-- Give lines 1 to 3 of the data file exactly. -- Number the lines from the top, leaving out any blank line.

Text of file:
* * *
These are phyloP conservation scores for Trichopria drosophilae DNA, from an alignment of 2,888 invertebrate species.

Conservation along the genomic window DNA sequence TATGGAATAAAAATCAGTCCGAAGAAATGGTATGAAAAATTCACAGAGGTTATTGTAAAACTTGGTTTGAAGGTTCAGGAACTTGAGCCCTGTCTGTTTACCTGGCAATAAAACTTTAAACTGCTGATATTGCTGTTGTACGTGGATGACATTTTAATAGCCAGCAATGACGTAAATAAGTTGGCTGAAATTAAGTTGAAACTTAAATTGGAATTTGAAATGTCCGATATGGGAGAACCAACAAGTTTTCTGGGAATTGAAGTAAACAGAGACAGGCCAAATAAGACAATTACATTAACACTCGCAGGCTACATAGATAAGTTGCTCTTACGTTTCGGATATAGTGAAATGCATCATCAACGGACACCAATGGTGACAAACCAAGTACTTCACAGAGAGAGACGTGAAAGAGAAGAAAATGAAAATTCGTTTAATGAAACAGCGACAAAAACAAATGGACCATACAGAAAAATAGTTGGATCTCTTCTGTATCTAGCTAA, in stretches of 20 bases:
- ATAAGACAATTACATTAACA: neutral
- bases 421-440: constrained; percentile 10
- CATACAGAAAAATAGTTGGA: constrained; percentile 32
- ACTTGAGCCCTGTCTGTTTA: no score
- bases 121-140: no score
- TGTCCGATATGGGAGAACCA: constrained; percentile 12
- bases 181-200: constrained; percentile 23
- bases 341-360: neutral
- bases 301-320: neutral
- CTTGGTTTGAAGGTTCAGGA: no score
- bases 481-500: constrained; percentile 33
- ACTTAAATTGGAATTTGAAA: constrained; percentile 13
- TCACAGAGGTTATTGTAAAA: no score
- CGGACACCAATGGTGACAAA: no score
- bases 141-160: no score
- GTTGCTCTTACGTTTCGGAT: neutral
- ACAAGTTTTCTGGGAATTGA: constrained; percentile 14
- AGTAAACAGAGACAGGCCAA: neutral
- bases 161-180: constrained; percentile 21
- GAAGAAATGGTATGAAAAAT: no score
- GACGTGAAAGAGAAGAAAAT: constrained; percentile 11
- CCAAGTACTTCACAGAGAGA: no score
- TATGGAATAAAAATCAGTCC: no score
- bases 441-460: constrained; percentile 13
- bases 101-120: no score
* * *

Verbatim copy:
These are phyloP conservation scores for Trichopria drosophilae DNA, from an alignment of 2,888 invertebrate species.

Conservation along the genomic window DNA sequence TATGGAATAAAAATCAGTCCGAAGAAATGGTATGAAAAATTCACAGAGGTTATTGTAAAACTTGGTTTGAAGGTTCAGGAACTTGAGCCCTGTCTGTTTACCTGGCAATAAAACTTTAAACTGCTGATATTGCTGTTGTACGTGGATGACATTTTAATAGCCAGCAATGACGTAAATAAGTTGGCTGAAATTAAGTTGAAACTTAAATTGGAATTTGAAATGTCCGATATGGGAGAACCAACAAGTTTTCTGGGAATTGAAGTAAACAGAGACAGGCCAAATAAGACAATTACATTAACACTCGCAGGCTACATAGATAAGTTGCTCTTACGTTTCGGATATAGTGAAATGCATCATCAACGGACACCAATGGTGACAAACCAAGTACTTCACAGAGAGAGACGTGAAAGAGAAGAAAATGAAAATTCGTTTAATGAAACAGCGACAAAAACAAATGGACCATACAGAAAAATAGTTGGATCTCTTCTGTATCTAGCTAA, in stretches of 20 bases:
- ATAAGACAATTACATTAACA: neutral